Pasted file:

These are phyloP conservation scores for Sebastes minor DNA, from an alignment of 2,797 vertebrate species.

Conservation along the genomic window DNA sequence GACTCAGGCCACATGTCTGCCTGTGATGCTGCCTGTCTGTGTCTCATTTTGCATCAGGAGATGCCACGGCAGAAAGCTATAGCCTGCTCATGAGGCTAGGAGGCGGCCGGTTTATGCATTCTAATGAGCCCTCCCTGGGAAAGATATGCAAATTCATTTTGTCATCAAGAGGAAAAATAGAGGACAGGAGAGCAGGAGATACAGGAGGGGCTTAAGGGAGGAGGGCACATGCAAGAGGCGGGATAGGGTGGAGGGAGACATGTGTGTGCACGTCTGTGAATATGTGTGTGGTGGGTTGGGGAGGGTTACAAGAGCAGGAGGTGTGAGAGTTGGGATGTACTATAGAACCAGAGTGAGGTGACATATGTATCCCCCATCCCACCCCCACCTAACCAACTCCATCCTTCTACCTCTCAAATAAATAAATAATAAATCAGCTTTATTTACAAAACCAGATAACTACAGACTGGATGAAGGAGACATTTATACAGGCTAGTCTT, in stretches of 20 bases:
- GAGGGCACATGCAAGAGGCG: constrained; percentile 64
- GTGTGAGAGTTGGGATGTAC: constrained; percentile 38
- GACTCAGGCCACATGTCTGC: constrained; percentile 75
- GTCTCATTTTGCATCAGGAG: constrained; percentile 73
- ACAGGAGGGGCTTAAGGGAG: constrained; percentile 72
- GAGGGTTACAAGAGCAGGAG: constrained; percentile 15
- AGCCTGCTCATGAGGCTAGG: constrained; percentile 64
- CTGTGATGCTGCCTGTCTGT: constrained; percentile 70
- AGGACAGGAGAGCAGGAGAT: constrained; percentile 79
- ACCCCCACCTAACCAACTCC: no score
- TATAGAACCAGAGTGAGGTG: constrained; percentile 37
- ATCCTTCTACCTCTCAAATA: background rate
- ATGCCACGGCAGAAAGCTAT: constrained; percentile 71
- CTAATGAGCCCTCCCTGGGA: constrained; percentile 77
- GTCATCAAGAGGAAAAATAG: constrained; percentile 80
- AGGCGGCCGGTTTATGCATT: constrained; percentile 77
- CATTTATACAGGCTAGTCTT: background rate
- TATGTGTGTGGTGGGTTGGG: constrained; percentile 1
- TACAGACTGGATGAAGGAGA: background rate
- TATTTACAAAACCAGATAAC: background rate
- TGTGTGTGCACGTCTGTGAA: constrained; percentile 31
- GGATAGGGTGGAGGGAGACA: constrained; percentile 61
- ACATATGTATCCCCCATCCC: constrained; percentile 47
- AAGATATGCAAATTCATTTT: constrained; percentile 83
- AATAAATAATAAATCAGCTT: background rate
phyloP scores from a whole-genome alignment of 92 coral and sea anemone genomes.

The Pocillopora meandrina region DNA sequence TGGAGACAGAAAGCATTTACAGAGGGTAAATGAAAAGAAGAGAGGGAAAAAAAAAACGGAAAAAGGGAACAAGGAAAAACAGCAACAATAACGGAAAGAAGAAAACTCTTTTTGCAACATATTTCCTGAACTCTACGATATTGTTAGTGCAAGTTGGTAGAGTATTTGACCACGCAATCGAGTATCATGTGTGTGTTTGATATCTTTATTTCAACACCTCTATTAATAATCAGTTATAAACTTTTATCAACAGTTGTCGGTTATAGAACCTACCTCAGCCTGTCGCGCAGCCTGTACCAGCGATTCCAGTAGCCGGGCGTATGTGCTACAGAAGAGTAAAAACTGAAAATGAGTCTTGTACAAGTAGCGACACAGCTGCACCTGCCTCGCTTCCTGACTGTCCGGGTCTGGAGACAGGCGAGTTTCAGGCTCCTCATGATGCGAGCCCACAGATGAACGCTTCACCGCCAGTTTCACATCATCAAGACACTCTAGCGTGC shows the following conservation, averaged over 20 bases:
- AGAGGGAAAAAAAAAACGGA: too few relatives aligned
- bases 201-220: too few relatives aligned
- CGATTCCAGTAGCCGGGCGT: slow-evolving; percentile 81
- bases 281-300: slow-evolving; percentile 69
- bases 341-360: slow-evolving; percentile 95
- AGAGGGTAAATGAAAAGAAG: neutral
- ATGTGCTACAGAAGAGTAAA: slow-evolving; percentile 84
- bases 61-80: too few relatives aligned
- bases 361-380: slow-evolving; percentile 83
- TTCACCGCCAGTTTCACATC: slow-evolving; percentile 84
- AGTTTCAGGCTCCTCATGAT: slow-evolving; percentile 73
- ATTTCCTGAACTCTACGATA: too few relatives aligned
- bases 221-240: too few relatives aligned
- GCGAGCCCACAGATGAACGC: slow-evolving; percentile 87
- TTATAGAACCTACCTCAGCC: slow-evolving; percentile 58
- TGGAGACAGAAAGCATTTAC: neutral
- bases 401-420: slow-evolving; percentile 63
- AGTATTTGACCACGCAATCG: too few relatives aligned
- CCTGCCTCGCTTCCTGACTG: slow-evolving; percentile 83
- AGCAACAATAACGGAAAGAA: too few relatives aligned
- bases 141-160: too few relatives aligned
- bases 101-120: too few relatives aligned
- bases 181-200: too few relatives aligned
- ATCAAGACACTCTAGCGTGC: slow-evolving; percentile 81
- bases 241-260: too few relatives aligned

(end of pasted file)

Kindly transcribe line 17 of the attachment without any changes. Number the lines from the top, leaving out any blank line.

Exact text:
- GTCATCAAGAGGAAAAATAG: constrained; percentile 80